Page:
Like many employers, John Bailey of Bailey Coach in Spring Grove, Pennsylvania, didn’t make too much of the coronavirus when he started hearing of the first reports of cases in January.
Anticipating a supply chain pinch, Bailey told his maintenance staff to stock up on materials for the company’s auto shop and start looking for alternative sources.
“I told my maintenance staff that any part that comes from China that we have, I said order all the parts now, anything you need, order it now — tires, belts, brakes — so we have them in our shop,” Bailey said.
It was a prudent call, as auto-shop services were permitted to continue operations under government-mandated closure of non-life-sustaining operations. But bus service largely relies on the now imperiled airline industry for customers.
Cancellations started coming in March and the week before last government and health officials were ordering non-essential and non-life-sustaining businesses to suspend operations. Suddenly, Bailey found himself having to lay off a 55-person crew, save for himself, his daughter and a couple of members of his shop staff.
“I sat at my desk and asked ‘Lord, what can I do to continue to pay the bills?’” Bailey said. That’s when he noticed the bottle of disinfectant he routinely used to sanitize his buses.
“We’ve been using that thing since 2017, and it’s got no ill effects on anything, and I decided I’m going to offer some services,” he said.
The pH-neutral solution comes from JKDS Solutions of Dillsburg, Pennsylvania, a company Bailey has worked with for three years.
Josh Cook, national sales executive for JKDS Solutions, said the disinfectant solution is 300 times more powerful than bleach, but its pH is neutral, making it safer for human contact but less popular in retail markets because of its shorter shelf life.
“Going to the Atlantic City casinos with a bus full of people, doing all the stuff they do, he [Bailey] realized this is really something that helps him out,” Cook said. “Now that he’s offering it as a service, and I think it’s really cool.”
Demand for sanitization has been booming with private industry and government institutions alike, Bailey said. At a rate of “15,000 square feet in approximately 30 minutes,” Bailey said his company serviced 19 locations for a combined total of 450,000 square feet the weekend before last. And his skeletal crew — of him, his daughter, two full-time sprayers and a shop staff — is growing.
Bailey said he called back one of his furloughed workers to handle scheduling. During an interview Thursday, Bailey eagerly awaited to hear about whether a prospective employee was joining the team. Halfway through the interview, he received confirmation that another employee agreed to join the team as a sprayer.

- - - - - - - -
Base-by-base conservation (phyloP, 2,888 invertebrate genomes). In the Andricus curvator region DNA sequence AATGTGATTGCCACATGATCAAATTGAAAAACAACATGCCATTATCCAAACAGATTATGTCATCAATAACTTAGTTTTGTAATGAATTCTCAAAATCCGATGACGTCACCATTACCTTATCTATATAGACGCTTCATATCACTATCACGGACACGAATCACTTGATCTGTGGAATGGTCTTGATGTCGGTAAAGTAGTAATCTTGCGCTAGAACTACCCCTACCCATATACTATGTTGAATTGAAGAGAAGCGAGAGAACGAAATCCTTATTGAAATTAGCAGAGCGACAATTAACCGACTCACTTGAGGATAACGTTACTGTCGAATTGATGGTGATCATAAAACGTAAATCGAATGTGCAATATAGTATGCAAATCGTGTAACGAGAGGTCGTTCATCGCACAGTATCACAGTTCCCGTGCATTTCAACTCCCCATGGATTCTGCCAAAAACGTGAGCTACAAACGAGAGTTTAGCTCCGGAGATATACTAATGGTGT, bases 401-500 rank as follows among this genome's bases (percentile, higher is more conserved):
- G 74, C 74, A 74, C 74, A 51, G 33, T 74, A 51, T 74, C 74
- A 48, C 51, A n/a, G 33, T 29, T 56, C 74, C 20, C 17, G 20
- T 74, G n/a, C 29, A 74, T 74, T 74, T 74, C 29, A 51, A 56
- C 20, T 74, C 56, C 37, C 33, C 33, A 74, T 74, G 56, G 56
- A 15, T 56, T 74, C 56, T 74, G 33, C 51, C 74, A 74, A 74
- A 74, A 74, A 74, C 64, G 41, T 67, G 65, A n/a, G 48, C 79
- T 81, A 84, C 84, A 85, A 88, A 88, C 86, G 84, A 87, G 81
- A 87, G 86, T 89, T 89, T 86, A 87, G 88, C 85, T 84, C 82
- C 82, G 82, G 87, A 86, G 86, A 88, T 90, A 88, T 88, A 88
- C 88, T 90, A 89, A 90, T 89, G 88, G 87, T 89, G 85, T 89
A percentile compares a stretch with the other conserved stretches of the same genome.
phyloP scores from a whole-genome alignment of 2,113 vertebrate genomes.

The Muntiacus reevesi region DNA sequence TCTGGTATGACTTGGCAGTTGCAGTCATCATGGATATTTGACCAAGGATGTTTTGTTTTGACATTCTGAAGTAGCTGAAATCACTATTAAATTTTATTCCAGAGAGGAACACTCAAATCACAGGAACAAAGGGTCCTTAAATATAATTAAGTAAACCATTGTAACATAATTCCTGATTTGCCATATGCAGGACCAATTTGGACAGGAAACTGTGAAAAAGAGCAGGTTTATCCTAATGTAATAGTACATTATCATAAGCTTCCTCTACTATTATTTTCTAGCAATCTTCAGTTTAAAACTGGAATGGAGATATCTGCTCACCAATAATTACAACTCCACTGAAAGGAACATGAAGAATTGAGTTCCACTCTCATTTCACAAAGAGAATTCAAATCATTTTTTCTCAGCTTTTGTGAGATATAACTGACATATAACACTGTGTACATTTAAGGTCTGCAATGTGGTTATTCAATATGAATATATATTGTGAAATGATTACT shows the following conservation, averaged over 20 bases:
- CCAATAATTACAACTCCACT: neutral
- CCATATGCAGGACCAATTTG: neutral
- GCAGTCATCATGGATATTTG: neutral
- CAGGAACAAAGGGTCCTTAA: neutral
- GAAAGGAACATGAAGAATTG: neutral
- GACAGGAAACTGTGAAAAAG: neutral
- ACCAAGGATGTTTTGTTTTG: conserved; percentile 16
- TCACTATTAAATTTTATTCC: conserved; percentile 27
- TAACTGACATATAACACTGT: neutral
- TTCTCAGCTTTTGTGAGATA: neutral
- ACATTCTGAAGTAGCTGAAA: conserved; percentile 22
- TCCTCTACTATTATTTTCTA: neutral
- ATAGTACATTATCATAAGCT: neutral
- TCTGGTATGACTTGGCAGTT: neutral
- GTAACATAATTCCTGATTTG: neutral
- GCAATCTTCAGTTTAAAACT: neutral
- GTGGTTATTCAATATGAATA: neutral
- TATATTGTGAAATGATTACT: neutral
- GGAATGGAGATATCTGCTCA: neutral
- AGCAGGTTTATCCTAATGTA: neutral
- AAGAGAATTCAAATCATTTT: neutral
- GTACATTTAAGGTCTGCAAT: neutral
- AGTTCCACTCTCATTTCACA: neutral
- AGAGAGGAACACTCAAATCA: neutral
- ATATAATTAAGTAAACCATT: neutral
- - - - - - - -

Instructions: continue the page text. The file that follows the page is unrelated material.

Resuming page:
Liz Johnides, co-owner of York County’s Markets at Hanover, said she’s been using Bailey Coach’s new service on a weekly basis to treat her 52,000-square-foot indoor farmers market.
When the order to temporarily but indefinitely cease non-life-sustaining business operations came two weeks ago, it closed roughly half of merchants, many of whom were gift shop vendors. Now, the market is left with four of nine food court merchants, she said.
“But we have a number of businesses that are life-sustaining — butcher, cheese, bakery — but we also have a number of gift vendors that are not life-sustaining,” she said.
This shift has forced the craft sellers to adapt to the world of online retail or lose business, she said, while the food vendors use a grab-and-go model of service.
“One of the things I recognized was that our customers are very aware of social distancing. We already have protocols on site for how we sanitize the site on a regular basis, especially during flu season,” she said.
“We bring him in once a week to disinfect market area, bathrooms and offices,” Johnides said. “I think it’s just a way of saying we are taking extra precautions and we are adding a level of safeguard for the public.”
Bailey said events like the COVID-19 outbreak force entrepreneurs like him to distinguish wants from needs. “You figure out what is a want really quick and they go by the wayside, and now you have your needs.”
Diversifying his businesses has allowed him to pay the bills and preserve his business for a post-COVID-19 economy, Bailey said. The bus company isn’t just a bus company; it also performs inspections, it’s a warranty center for a bus company based in Basque, Spain, and most recently it just got its dealers license for businesses in Pennsylvania.
“Other people should look at trying to diversify,” Bailey said. “I want to be an octopus; I want to have my tentacles in everything. I have ongoing overhead expenses, I have bills to pay. What this is allowing me to do is at least generate some income so I can cover the essentials.”